Published in the POLITICO New York on March 1, 2016
Ana Rodriguez was thrilled when she first received health insurance through New York state’s Medicaid program.
It made her feel just like everyone else, said Rodriguez, who was brought to Miami from the Dominican Republic when she was 6 years old.
Her immigration status kept her from obtaining a Florida driver’s license, which made commuting a hassle, so at age 24 she moved to New York, which had a more accessible public transportation system, and where, thanks to a New York court ruling, she was able to enroll in Medicaid, the health insurance program for low-income residents.
Rodriguez applied for the Deferred Action for Childhood Arrivals, or DACA, program, which was created by President Barack Obama in 2012 to provide relief for undocumented immigrants brought to this country when they were children.
Rodriguez, now 30, lives in Bushwick and finds sporadic work through a temp agency, often in the catering business. She earns less than $10,000 in a year, she said.
An aspiring jeweler, Rodriguez hopes to save enough to one day open her own business. But she has been warned — should her income increase above $16,243, she will no longer qualify for Medicaid.
The Affordable Care Act is supposed to cushion that blow by offering subsidies to purchase private health insurance to those who earn too much to qualify for Medicaid. But Rodriguez, because of her DACA status, isn’t entitled to federal subsidies. Nor is she allowed to purchase a plan through the Obamacare exchange even if she was willing to pay the entire cost.
“If I start to do better, I’ll have no health care,” Rodriguez said. “It’s frustrating because we all want to progress and take care of ourselves and have a better income every year, but … I will have to choose between health care and income.”
Rodriguez is one of approximately 5,500 immigrants in New York state facing this fiscal cliff, according to a report from the Community Service Society, which advocates on behalf of immigrants and low-income New Yorkers.
Representatives from Health Care For All New York will be in Albany on Wednesday calling on the governor and Legislature to expand the state’s Basic Health Program, also known as the Essential Plan, so that it covers people like Rodriguez until they earn $23,760, or twice the federal poverty level.
That would cost the state $10.3 million per year, according to the report.
“It would make a huge difference, just knowing that if you get sick you can go to a doctor,” said Denisse Rojas, a first-year medical student at the Icahn School of Medicine at Mount Sinai.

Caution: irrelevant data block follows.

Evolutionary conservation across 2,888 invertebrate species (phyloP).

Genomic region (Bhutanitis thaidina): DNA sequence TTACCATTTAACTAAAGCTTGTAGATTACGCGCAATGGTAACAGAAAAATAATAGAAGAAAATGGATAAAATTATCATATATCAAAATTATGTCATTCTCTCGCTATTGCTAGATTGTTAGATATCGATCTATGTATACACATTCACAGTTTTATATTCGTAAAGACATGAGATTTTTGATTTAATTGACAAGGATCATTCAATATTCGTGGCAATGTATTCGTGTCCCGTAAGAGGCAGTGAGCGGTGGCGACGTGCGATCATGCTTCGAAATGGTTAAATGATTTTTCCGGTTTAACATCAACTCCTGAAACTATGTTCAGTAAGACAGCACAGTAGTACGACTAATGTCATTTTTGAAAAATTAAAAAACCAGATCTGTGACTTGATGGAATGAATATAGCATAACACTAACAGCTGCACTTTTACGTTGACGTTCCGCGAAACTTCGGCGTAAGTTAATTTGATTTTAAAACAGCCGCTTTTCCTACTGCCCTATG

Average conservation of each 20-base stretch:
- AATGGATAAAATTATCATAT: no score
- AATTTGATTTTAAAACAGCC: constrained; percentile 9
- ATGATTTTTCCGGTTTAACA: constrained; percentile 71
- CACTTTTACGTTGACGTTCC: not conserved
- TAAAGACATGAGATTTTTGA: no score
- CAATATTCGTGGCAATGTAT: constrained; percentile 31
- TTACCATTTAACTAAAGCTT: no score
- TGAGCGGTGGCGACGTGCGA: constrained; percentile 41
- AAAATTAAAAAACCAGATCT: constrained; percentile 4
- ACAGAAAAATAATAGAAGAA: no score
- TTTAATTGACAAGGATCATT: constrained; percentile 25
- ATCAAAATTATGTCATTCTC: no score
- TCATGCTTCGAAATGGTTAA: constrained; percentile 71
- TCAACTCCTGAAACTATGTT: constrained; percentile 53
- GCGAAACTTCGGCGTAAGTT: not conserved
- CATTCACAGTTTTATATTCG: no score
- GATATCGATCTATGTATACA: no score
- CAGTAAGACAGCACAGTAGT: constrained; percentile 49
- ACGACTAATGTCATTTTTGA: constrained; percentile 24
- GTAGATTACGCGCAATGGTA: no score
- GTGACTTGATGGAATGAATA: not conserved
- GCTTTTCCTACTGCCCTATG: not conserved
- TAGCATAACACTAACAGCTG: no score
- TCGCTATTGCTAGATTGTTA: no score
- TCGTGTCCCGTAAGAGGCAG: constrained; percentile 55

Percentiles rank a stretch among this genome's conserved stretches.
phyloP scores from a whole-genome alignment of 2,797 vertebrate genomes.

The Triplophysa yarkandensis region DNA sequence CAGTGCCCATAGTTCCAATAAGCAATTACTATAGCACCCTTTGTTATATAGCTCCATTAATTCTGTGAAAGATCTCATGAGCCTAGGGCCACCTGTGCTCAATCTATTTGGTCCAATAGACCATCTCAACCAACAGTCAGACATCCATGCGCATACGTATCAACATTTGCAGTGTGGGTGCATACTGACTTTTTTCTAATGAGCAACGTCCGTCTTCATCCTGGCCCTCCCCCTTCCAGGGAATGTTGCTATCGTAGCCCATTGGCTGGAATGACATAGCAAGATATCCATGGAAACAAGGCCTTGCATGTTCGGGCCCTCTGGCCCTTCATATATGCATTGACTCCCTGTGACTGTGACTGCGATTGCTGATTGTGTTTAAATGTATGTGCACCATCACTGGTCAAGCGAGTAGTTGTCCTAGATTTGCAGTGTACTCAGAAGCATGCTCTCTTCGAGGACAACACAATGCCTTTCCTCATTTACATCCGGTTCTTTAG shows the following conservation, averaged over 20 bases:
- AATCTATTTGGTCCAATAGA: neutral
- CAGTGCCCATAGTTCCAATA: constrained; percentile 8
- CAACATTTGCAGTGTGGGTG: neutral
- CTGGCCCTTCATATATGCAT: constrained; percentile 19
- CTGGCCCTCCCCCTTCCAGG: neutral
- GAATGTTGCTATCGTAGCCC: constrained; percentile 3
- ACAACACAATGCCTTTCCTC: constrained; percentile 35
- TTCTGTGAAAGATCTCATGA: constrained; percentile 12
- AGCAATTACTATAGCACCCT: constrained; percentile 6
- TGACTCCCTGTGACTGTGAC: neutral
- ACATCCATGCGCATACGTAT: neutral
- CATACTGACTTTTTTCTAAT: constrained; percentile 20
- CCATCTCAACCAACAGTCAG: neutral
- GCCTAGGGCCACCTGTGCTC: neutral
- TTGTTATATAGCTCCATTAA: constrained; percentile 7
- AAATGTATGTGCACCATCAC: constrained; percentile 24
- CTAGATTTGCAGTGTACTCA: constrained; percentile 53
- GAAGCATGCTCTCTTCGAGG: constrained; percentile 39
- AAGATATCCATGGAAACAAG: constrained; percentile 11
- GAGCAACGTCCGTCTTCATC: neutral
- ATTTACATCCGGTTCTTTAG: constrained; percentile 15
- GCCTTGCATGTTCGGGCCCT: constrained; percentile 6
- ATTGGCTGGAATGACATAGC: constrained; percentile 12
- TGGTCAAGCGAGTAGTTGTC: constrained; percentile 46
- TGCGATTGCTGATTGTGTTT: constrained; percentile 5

Rojas, 26, was brought to California when she was a few months old, and, like Rodriguez, must reckon with what an increasing income would mean for her health insurance status.
“Thankfully, I haven’t been really ill but you’re always really worried something is going to happen to you,” she said.
New York is a rarity in that the state offers people residing under the color of law — a legal term for those who are not citizens but not under threat of deportation — Medicaid benefits.
When Obama created the DACA program, thousands of New Yorkers who were brought to the United States at a young age were suddenly eligible for Medicaid. It also allowed them to pay taxes.
This past January, the state launched the Essential Plan, which provides federal subsidies to citizens who earn too much to qualify for Medicaid but still cannot afford a private health insurance plan.
Because the Essential Plan was created under the auspices of the Affordable Care Act, DACA immigrants are not eligible, even though some other immigrants can receive those benefits.
“This measure is a matter of fairness and equality for people who are legally here in New York,” said Elisabeth Benjamin, vice president of health initiatives for the Community Service Society and a co-founder of Health Care For All New York. “It’s remarkably unfair to leave this tiny subset behind.”
Advocates want the state to pick up the tab for the approximately 5,500 immigrants whose income qualifies them for the Essential Plan but who are ineligible because of their immigration status.
“New York already offers Medicaid at full State expense to very low income people with DACA status,” David Sandman, president and CEO of the New York Health Foundation, said in an email. “This provision would rationalize the coverage system for a small number of young immigrants who would otherwise be cut off and punished for earning even a dollar more than the Medicaid threshold.”
The movement to expand the Essential Plan has gained some support.
Assemblyman Richard Gottfried, chair of the health committee, and Assemblyman Marcos Crespo, chair of the Puerto Rican/Hispanic caucus, have asked Speaker Carl Heastie to include the money into their one-house budget.
“Access to coverage ensures people are physically and mentally healthier and are less likely than their uninsured counterparts to die prematurely,” they wrote. “Coverage helps reduce the costs of publicly-funded uncompensated care.”
Nearly two dozen other Assembly members have signed onto the plan.
Gottfried, in an email, said expanding the Essential Plan for the DACA cohort makes fiscal sense and would likely save money over the long term.
“People not eligible for the Essential Plan would likely go without care or delay care for serious health conditions, which in turn drives them to hospital emergency rooms where the costs are highest and the providers uncompensated,” Gottfried said. “Someone making 138 percent of poverty [level] — under $1,400 a month — certainly can’t afford to buy a decent health plan on the market. Even if they can find a cheap premium, they are likely to face several thousand dollar deductibles on an income far too low to save for emergencies. So they will more likely go without insurance altogether.”
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